Dirty Gold

Dirty Gold

Dirty gold, as a title, is meant as a play on words. Gold medals, won in the dirt. Dirty gold. Kinda like Filthy Lucre, only won through hard work, years of sweat equity, sharp elbows, and powerful fast twitch muscles.

This year is the first time that Short Track XC has its own World Championship event. In the past, this intense, exciting, highly dynamic short-fuse crucible of peak wattage and edge grip was a highly entertaining form of racing unto itself, but was used primarily as a qualifier to determine start positions at the longer, more traditional XC event. This year, with full medal status, short track racing is finally getting full recognition as an exciting and absolutely worthy form of off-road competition.

Chris Blevins managed to do something that hasn’t been done for a very long time. Namely, he is the first man from the United States to don the rainbow stripes in anything XC related since since John Tomac won the World Championship back in 1991. Blevins has been knocking on the door, having dominated US domestic off road racing throughout his junior and U-23 career, and served notice with his U-23 silver medal at XC Worlds last year at Worlds that he is absolutely a threat, regardless of course length. With a solid background in both BMX and cyclocross in addition to his potent XC skills, short track is right up Blevins’ alley.

As part of the Swiss juggernaut in women’s XC racing right now – where the Swiss squad completely dominated the podium in the Women’s Olympic XC race – Sina Frei came to Val Di Sole on a high. Her gold medal here at Worlds proves that her Olympic silver medal was no fluke.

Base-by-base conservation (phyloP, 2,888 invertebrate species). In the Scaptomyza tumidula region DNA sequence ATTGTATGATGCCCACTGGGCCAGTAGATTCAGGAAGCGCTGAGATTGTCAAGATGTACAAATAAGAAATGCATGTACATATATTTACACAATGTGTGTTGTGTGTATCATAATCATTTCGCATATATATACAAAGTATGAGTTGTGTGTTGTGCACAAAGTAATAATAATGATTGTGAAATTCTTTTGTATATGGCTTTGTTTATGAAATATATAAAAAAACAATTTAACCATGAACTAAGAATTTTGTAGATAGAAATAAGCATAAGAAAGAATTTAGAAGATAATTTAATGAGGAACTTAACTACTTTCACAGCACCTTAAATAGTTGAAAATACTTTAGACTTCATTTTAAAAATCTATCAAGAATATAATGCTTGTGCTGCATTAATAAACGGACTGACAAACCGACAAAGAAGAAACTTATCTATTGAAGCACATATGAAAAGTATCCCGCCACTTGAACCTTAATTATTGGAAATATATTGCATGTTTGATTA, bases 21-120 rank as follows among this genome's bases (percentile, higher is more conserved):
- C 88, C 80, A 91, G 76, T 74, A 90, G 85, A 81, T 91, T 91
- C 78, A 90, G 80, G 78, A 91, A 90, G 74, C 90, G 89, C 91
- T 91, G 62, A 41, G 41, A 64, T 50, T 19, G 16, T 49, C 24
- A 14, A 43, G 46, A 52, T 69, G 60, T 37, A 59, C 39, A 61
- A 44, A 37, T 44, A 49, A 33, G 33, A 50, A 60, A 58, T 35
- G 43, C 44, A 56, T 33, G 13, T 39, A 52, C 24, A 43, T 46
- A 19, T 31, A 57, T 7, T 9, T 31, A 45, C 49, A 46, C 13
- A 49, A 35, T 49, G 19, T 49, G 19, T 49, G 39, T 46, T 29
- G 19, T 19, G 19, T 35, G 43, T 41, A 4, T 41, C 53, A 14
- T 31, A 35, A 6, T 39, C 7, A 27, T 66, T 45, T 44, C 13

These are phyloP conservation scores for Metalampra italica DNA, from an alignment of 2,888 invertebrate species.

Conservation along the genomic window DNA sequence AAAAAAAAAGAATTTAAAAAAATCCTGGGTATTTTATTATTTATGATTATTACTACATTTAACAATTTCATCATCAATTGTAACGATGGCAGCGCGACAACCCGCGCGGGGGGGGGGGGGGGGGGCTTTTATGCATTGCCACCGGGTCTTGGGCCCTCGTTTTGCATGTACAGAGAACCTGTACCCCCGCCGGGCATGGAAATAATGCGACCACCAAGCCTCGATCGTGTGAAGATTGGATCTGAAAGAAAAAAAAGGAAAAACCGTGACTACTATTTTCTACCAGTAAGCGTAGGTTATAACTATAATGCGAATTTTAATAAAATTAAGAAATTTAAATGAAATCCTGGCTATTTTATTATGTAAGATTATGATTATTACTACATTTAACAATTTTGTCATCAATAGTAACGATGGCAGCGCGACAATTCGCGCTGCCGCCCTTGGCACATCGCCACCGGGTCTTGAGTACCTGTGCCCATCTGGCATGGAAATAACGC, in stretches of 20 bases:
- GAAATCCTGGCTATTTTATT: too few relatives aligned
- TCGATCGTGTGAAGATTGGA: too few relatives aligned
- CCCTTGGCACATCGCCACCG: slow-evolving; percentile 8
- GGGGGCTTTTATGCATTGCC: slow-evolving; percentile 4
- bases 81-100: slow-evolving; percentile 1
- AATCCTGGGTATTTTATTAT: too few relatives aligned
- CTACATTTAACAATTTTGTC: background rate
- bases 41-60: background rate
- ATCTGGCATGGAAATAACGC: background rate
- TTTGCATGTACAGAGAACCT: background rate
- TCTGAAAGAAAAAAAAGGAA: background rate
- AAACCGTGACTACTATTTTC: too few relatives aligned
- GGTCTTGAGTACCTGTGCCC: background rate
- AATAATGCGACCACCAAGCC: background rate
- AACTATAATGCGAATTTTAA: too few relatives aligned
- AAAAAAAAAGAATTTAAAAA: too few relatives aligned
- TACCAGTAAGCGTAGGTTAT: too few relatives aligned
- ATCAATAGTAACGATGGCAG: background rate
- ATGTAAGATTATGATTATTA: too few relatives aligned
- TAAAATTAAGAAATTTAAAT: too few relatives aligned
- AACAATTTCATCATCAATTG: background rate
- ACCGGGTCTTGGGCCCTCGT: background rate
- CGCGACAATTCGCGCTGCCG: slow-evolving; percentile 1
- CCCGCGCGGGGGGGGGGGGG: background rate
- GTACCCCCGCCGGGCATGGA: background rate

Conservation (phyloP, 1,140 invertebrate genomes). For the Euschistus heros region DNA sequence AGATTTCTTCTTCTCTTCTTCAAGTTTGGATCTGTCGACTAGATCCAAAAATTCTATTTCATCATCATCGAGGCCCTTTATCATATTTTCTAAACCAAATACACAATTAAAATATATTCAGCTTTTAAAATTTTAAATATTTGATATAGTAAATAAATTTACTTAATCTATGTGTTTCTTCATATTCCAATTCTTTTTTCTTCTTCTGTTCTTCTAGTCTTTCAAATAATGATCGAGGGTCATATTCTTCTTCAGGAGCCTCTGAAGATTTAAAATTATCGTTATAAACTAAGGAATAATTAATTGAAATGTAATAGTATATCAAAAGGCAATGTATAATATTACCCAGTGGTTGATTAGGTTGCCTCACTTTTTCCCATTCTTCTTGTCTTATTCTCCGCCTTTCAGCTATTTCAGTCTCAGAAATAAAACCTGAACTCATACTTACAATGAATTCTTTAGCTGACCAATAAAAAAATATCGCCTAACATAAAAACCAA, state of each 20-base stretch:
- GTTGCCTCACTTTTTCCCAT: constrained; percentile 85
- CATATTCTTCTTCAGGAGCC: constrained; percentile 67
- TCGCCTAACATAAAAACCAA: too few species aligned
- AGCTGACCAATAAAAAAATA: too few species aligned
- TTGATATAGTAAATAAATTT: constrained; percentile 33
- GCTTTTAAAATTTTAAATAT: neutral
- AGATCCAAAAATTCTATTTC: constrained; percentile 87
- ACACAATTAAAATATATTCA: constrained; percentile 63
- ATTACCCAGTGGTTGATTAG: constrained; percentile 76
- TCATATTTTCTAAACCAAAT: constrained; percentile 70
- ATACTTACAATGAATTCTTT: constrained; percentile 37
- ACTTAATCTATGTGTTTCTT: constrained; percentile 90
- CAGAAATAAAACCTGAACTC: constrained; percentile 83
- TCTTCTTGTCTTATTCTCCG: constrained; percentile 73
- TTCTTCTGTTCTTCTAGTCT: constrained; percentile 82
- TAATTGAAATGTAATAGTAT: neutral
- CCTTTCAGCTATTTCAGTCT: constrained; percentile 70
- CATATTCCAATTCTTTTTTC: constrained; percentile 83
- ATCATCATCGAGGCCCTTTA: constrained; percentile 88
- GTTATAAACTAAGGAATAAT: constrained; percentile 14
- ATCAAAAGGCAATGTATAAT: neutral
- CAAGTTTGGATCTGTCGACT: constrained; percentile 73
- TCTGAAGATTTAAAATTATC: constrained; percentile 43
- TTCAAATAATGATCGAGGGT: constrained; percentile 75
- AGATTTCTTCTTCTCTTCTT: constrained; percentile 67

Given that both men’s and women’s gold medals were won aboard Roval Control SL wheelsets, we couldn’t be happier with the result. A looooong time ago, there were these Nike Air Jordan commercials, where Spike Lee (playing his character Mars Blackmon) would badger His Eminence Michael Jordan about his NBA dominance. “It’s gotta be the shoes, right?"

“It’s not the shoes, Mars.”

In this case, it’s probably not the wheels, either. But they had to have helped, right? 1240 grams per pair, 29mm internal rim width, 22% reduced likelihood of race ending pinch flats, super smooth riding but razor sharp handling, these are some of the fastest wheels in the world, period. These are the kind of wheels you need for 20 minutes of max output pain. They are the choice of World Champions. They make us feel like world champions every time we hit the trail. Maybe they help make World Champions (“It’s not the shoes, Mars!”). Now we just gotta figure out where to place those snappy little rainbow stripe stickers. Chris and Sina, congratulations and thank you!

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